Maternal risk factors for preeclampsia and prescription practices of low dose aspirin for preeclampsia prophylaxis


To determine how prophylactic low dose aspirin (LDA) prescription rates differed across different maternal risk factors for preeclampsia.

Study Design

Retrospective study of patients that met SMFM criteria to initiate LDA ppx who received prenatal care and delivered at a single academic center between January – May 2021. Exclusion criteria: age < 18 years old, transfer of care >28 weeks, and delivery < 20 weeks gestation. Patient characteristics, moderate risk (MR) and high risk (HR) criteria, and pregnancy outcomes were collected. Rate of aspirin prescription across different MR and HR factors for preeclampsia groups were compared. Statistical analysis was performed using Chi square and univariate analysis with significance defined as p < 0.05.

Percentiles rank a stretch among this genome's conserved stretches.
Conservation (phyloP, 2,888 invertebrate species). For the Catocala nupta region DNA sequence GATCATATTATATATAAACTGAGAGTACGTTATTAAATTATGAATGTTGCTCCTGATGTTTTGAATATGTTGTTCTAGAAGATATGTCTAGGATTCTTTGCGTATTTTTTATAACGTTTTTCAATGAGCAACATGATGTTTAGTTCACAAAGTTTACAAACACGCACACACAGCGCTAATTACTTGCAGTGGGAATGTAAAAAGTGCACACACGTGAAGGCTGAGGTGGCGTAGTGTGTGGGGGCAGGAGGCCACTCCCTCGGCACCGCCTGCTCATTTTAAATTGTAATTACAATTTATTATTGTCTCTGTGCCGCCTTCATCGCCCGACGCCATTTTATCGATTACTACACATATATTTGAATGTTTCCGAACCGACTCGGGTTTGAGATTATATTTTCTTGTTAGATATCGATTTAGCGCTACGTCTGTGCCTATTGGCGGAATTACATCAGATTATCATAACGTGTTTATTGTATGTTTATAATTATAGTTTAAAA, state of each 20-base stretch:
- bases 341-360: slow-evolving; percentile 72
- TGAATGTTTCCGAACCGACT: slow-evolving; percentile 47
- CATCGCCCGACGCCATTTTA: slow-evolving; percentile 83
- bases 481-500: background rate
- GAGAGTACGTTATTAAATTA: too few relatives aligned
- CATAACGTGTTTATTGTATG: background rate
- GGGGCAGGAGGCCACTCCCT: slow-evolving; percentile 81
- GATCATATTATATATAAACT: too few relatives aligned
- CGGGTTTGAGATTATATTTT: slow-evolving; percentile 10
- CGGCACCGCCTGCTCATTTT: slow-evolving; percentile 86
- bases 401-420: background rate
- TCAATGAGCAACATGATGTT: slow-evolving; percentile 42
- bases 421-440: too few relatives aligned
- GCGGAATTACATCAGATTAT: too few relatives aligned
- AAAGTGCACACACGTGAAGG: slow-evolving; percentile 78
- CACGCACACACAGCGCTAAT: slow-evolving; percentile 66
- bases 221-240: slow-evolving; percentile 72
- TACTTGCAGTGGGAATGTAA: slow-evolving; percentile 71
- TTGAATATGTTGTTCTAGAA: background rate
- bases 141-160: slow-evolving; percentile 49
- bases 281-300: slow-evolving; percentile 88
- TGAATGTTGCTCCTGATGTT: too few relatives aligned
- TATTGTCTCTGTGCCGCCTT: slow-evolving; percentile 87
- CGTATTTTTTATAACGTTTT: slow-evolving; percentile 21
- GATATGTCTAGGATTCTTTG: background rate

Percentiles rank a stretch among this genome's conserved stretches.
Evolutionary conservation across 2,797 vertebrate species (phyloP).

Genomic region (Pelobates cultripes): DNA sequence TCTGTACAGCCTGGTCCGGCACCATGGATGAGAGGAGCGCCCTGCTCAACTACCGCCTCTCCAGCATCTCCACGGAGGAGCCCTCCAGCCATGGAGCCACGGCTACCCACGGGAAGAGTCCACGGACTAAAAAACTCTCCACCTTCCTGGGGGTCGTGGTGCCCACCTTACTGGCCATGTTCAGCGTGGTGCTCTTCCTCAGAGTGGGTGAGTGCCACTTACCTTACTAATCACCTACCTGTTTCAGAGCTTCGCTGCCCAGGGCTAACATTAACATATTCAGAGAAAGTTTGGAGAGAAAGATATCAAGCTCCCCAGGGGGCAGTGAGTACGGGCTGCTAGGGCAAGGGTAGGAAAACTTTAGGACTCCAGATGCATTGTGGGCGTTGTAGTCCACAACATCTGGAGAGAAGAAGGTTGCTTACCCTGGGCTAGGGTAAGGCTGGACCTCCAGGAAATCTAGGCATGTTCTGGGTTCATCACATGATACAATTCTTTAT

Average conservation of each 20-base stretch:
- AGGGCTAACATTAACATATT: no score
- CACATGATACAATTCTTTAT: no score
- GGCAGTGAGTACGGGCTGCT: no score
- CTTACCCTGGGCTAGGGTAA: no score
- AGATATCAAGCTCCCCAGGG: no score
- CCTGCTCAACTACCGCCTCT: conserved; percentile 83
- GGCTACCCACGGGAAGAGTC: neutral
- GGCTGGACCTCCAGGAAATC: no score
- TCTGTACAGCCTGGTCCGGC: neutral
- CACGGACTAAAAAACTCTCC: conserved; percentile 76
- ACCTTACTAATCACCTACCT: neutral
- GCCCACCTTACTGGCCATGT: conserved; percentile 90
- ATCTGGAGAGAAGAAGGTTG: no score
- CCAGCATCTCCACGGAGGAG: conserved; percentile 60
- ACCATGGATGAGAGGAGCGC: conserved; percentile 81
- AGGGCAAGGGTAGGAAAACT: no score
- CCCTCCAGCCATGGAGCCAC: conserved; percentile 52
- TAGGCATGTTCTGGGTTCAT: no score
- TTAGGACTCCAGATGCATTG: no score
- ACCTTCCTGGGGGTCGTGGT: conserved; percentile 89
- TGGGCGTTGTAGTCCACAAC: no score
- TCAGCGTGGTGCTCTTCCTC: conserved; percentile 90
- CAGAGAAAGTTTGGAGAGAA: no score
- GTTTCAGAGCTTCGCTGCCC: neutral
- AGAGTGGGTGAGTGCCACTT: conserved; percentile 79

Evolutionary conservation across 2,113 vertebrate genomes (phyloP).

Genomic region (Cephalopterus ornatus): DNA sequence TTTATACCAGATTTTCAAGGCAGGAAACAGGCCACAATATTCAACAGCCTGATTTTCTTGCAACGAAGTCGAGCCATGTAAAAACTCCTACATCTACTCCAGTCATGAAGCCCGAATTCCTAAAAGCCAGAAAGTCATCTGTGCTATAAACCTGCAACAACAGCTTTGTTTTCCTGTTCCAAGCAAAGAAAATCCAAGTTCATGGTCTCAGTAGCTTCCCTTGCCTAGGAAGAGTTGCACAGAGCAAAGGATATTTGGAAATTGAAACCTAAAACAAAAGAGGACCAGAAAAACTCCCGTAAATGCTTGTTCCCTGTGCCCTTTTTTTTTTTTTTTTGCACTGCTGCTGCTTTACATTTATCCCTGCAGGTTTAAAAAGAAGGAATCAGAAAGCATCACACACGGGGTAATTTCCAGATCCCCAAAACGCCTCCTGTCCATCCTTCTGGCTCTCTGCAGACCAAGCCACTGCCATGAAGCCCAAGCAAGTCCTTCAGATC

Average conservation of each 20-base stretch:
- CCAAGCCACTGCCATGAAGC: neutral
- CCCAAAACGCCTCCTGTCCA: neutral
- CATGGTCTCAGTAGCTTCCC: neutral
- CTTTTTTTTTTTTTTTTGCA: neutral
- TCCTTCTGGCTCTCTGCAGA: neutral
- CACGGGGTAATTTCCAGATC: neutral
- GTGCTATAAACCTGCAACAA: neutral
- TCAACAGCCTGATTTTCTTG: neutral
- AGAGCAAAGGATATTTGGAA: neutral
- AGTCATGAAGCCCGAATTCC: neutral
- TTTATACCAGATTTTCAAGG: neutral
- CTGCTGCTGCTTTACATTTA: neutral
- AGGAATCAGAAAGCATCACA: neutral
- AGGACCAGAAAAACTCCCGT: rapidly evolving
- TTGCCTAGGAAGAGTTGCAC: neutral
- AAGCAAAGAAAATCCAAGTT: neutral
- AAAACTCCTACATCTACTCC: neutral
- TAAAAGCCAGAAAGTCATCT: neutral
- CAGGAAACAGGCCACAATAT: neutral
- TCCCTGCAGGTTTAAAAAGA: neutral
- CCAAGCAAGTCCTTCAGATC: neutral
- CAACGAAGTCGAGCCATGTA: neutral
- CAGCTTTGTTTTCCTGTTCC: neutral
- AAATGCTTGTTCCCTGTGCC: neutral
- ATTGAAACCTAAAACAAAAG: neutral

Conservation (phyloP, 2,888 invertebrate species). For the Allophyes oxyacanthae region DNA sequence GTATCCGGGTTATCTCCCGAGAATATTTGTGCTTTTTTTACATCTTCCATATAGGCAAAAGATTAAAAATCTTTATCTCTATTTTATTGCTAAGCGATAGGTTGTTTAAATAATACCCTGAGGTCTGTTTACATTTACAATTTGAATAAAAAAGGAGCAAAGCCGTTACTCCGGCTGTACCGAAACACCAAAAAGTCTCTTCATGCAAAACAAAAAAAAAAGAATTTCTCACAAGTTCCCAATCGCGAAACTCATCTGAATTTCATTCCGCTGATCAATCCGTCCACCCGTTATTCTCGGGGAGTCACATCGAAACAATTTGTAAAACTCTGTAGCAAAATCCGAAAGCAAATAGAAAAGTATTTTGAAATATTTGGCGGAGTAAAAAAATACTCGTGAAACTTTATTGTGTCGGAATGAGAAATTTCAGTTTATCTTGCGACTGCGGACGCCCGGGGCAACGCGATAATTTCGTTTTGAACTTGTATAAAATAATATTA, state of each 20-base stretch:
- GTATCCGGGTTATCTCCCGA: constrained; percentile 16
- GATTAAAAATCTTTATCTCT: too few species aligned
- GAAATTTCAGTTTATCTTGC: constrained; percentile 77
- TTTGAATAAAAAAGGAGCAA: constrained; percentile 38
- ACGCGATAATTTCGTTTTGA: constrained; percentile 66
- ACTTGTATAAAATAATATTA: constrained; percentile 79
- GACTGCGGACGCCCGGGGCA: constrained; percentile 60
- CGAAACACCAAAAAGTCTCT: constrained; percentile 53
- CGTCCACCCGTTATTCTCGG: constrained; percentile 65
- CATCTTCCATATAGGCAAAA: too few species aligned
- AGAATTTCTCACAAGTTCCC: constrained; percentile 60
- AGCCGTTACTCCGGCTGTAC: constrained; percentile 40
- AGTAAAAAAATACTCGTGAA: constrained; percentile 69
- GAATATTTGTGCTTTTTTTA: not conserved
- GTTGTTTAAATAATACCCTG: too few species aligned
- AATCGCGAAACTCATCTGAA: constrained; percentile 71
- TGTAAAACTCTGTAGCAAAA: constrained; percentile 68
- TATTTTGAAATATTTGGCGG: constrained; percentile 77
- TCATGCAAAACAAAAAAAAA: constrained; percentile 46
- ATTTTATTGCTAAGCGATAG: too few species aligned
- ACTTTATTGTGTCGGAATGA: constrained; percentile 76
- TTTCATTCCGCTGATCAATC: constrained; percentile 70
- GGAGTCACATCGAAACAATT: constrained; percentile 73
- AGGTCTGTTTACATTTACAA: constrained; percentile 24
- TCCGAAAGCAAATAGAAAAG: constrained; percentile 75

Of the 622 patients who were included in the study, 60.3% of patients met criteria to initiate LDA prophylaxis with either 2 MR factors or at least 1 HR factor. Risk factors that were more likely to be prescribed LDA were a history of preeclampsia, chronic hypertension, pregestational diabetes, autoimmune disease, and APLS (Table 1). 82 patients (67.8%) with 1 high risk factor were prescribed LDA, compared to only 13.8% (n=35) of patients with 2 moderate risk factors (OR 13.15, 95% CI 7.8-22.2). When comparing patients with 2 or more high risk factors to patients with 1 high risk factor or 2 moderate risk factors only, providers prescribed LDA at a rate of 92.3% vs. 29.0% (OR 29.4, 95% CI 3.8-228.7), respectively. Risk factors with no significant differences in rates of LDA prescription included obesity (BMI >30), class III obesity (BMI >40), kidney disease, cardiac disease, gestational diabetesthrombophiliaobstructive sleep apnea, hypothyroidism, AMA, and interpregnancy interval >10 years.


Patients with 2 or more high risk factors for preeclampsia were more likely to be appropriately prescribed LDA than patients with only 1 high risk factor or only moderate risk factors.